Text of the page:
Figuring out how to be that perceptive mother is where difficulties lie.

  • Tinyfaeri

    I think prostitution should be legalized (and regulated, and the women and men who work in the profession allowed to unionize and have their rights and health protected by law), and I’m in favor of needle swaps and some drug legalization. I do not want my daughter to be a whore or a drug addict. I will love her if she is, but it’s not a life I want for her. I don’t know how I feel about the clothes yet, but something we need to teach our children is that like it or not, they will be judged on how they look and they need to make a conscious choice about how to present themselves (girls and boys) to get the reaction from people that they want to get.

  • Cee

    I get you and I’m assuming part of it is in response to Ariel’s dress during the weekend. Here’s the thing, everyone, pervs and rational people, stared at a 15 year old girl’s boobs when they saw that picture. And, while we want the world to be this nice, safe place where a teenager can be sexual and express their sexuality, ideally, with each other, they are not in a bubble.
    One doesn’t need to go far to read how adults take advantage of young girls, who exploit them and abuse them. Heck even amongst teenage bubbles, reading what teenagers themselves think of rape victims or judge how another girl dresses is pretty depressing.
    As a feminist, it is hard to say “so what if a 15 year old has that much cleavage?!” because we know how the world works. Some of us have even learned from personal experience what its like to be treated for dressing in provocative manner. I think its a hard thing to balance, but continuous conversations with young girls can, hopefully, help come to an agreement or at least have a young girl understand a bit of how the world works.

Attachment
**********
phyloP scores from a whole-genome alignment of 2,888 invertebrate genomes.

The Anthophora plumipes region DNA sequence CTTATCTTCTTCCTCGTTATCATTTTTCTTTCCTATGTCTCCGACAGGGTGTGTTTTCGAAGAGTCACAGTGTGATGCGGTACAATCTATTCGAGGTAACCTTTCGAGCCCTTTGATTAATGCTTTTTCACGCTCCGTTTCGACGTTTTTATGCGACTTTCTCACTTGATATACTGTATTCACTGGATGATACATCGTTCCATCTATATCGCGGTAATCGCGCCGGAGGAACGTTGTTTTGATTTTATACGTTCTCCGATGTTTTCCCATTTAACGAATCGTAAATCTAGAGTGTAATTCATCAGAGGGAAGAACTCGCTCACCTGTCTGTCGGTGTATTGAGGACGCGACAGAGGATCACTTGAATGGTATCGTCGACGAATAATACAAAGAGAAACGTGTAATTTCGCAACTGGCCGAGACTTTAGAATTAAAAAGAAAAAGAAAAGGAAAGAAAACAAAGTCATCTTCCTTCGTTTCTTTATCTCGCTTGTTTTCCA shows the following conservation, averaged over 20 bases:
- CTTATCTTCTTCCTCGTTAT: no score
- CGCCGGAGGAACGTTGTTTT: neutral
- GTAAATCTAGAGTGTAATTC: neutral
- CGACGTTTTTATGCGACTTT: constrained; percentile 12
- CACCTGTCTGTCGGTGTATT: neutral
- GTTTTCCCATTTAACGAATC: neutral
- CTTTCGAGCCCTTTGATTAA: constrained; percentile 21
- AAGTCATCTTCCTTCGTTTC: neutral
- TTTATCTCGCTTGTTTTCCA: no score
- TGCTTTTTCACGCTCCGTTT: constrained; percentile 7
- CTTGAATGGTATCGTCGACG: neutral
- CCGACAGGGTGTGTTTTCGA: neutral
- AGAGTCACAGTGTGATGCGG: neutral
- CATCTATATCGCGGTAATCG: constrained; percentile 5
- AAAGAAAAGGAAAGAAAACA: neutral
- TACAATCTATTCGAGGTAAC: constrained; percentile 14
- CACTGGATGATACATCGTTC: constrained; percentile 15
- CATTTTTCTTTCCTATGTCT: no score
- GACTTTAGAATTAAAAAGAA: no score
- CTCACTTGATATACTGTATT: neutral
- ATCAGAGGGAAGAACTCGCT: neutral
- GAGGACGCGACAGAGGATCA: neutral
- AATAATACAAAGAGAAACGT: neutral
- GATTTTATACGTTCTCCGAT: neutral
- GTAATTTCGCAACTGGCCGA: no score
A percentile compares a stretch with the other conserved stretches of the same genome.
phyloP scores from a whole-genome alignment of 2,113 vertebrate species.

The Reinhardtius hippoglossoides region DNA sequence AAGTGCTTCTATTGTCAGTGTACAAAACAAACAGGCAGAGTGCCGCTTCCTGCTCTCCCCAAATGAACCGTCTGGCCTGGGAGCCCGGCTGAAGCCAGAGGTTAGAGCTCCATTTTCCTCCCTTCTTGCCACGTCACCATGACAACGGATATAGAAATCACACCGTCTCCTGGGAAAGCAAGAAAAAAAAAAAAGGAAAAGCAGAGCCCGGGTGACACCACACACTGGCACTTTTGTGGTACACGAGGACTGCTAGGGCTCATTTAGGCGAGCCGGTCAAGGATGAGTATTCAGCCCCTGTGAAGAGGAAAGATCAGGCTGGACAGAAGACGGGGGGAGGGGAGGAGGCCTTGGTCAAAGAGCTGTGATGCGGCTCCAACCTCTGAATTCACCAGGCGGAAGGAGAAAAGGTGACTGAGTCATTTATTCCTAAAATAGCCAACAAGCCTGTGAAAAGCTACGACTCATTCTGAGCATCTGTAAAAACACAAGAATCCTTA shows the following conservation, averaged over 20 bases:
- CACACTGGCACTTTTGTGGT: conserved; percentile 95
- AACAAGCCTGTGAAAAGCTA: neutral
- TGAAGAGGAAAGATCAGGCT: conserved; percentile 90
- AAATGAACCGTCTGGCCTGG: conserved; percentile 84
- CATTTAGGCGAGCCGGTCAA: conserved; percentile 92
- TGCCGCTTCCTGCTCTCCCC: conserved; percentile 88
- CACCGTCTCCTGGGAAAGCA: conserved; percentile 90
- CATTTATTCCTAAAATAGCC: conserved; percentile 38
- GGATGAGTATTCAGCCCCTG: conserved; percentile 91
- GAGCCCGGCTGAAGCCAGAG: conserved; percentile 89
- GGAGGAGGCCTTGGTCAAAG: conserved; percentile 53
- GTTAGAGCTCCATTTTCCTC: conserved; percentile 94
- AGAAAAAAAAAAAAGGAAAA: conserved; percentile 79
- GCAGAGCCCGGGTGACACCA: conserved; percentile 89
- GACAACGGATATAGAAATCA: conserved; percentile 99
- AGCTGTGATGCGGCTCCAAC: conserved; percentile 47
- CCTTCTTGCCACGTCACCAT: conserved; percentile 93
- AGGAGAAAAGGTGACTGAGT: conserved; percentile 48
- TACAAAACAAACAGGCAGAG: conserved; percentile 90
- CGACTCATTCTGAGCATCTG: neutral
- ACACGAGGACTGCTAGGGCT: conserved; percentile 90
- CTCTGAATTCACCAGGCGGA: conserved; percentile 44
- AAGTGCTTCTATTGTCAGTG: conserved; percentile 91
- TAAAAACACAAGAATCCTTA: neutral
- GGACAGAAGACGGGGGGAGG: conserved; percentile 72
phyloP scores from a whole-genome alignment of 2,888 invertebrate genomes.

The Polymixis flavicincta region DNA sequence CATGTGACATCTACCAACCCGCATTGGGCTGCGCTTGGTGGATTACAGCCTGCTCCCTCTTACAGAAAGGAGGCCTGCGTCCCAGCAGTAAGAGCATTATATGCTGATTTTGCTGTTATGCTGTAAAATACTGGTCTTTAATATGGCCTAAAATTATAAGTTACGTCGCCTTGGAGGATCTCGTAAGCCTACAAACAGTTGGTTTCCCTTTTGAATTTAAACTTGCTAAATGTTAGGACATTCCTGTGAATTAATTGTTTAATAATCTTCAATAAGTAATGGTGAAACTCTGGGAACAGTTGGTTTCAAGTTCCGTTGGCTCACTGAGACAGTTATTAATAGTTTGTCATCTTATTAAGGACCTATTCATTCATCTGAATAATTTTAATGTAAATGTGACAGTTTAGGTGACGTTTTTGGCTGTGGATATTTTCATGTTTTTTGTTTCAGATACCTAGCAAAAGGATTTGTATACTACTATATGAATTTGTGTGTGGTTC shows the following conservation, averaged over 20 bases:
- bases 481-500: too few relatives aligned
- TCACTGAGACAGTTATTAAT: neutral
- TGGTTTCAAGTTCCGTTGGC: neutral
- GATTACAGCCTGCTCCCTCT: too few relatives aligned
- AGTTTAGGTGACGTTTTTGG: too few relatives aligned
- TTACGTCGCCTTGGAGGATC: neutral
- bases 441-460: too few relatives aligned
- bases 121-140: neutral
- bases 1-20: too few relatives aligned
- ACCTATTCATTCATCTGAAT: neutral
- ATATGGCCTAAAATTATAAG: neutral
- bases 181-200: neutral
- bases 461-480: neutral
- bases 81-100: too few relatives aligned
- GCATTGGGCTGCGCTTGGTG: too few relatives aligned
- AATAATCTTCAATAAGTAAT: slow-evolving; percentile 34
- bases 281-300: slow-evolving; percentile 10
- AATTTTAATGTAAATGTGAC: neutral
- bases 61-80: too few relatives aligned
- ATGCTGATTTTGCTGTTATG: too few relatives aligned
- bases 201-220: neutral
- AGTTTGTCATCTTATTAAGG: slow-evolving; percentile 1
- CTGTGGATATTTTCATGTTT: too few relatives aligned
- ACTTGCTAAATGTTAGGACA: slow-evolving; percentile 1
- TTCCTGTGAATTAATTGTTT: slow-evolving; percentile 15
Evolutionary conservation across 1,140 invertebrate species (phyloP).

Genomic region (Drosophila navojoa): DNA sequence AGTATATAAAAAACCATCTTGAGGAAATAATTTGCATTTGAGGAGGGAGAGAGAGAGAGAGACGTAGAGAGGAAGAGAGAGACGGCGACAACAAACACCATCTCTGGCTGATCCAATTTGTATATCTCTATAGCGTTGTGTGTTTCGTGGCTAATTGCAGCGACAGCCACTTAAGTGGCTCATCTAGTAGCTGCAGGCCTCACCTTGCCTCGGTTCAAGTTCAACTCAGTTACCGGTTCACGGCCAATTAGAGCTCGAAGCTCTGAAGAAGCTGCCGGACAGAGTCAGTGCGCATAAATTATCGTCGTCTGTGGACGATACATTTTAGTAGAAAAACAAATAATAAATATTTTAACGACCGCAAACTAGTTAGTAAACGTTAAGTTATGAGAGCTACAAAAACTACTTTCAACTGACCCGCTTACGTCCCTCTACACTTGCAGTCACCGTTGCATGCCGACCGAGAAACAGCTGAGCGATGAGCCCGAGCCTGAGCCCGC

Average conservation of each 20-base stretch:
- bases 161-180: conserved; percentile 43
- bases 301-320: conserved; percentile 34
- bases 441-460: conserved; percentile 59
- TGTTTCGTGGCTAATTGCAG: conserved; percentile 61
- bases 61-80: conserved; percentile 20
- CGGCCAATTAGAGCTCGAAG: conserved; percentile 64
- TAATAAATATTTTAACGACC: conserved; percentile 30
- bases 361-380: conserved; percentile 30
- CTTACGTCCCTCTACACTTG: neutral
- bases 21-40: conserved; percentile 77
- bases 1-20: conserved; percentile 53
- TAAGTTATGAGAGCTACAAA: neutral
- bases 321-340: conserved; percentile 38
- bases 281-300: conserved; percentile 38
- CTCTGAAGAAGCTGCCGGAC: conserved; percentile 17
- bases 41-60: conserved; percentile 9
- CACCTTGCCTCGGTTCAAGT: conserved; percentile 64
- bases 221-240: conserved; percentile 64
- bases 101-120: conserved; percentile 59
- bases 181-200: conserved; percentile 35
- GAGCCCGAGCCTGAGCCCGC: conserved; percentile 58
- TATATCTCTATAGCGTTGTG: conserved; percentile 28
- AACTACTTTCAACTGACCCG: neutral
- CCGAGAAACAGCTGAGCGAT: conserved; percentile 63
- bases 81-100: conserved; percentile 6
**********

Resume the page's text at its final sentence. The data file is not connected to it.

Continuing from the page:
• CW

    My daughters can wear what they like when they are ADULTS. As in, over 18, graduated high school, and out from under my roof. Until then, my house, my rules.

  • AnotherMel

    When I was about 17, I bought an outfit with my own money that looking back was only appropriate for a club. My father took one look and told me there was no way I was leaving the house that way and he would return the outfit and get my money back. I was pretty ticked, but you know what – he was right. It’s also the only time I remember a parent vetoing something I wanted to wear (I was pretty conservative as a kid).

    This might not be popular, but I think until your daughter is of age, you can and should get veto power over clothing choices. But you should also explain your rational and use sparingly. You understand how the world works and what’s appropriate for any given situation, even as a teenager your daughter will not fully understand.

    I made lots of clothing decisions in my 20s that my father would have died if he knew – but that was my choice and I was much better at handling the consequences by that age. But even then there were a few things that I only ever wore once because I didn’t like how I was treated when I wore the outfit. That’s not the way it should be, but it is the way the world is.

  • Fluffy_1

    I never had this issue as a teenager. Well, not the “oh my god, are you going to work in a brothel or going out?” clothing issue, but of a different kind. You see, as a teenager, I was a Goth. My mum hated my long black skirts, lacy tops with long sleeves that trailed on the table, big biker boots and black and white makeup. However, she never stopped me wearing the clothes cuz I’d paid for them with my own money. And I guess she was also heaving a sigh of relief and thinking, “At least Fluffy’s not dressing like a tart, even if she does look as tho she belongs in a morgue.” XD

  • VLDBurnett